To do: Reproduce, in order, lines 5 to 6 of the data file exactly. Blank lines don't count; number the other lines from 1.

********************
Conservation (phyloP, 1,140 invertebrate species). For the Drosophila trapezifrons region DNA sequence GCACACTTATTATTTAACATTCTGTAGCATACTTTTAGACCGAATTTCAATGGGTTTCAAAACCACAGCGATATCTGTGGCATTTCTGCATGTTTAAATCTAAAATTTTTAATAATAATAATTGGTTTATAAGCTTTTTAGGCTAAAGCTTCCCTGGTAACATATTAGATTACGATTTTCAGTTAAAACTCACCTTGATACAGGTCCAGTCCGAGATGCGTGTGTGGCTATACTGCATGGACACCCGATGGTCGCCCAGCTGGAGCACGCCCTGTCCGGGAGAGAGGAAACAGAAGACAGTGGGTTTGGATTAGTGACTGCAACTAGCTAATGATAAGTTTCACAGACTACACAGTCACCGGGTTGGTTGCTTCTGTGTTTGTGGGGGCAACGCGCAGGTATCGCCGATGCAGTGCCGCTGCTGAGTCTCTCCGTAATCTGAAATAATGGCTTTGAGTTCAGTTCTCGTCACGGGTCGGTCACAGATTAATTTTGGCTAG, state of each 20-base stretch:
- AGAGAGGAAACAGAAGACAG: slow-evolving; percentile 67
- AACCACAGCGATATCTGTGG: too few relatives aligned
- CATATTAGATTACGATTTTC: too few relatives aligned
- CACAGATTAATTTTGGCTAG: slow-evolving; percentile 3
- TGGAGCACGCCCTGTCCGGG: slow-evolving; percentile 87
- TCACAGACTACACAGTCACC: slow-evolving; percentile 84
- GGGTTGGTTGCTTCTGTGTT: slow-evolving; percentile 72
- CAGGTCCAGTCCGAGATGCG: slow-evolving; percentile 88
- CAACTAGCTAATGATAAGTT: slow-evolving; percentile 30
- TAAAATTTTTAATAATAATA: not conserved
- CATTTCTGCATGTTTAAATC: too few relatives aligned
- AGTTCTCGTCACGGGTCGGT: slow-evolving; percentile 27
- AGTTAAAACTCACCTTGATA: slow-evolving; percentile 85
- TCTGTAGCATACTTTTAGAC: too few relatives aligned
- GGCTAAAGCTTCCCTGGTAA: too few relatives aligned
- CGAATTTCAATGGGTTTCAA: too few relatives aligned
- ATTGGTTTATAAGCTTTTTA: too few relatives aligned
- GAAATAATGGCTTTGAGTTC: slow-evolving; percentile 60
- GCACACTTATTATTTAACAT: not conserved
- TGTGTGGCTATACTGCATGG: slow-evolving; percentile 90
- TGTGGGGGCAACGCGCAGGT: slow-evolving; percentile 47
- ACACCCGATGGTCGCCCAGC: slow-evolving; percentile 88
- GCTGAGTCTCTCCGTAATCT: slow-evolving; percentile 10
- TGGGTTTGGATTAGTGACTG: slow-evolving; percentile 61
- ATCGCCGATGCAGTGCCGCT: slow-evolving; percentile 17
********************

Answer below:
- CACAGATTAATTTTGGCTAG: slow-evolving; percentile 3
- TGGAGCACGCCCTGTCCGGG: slow-evolving; percentile 87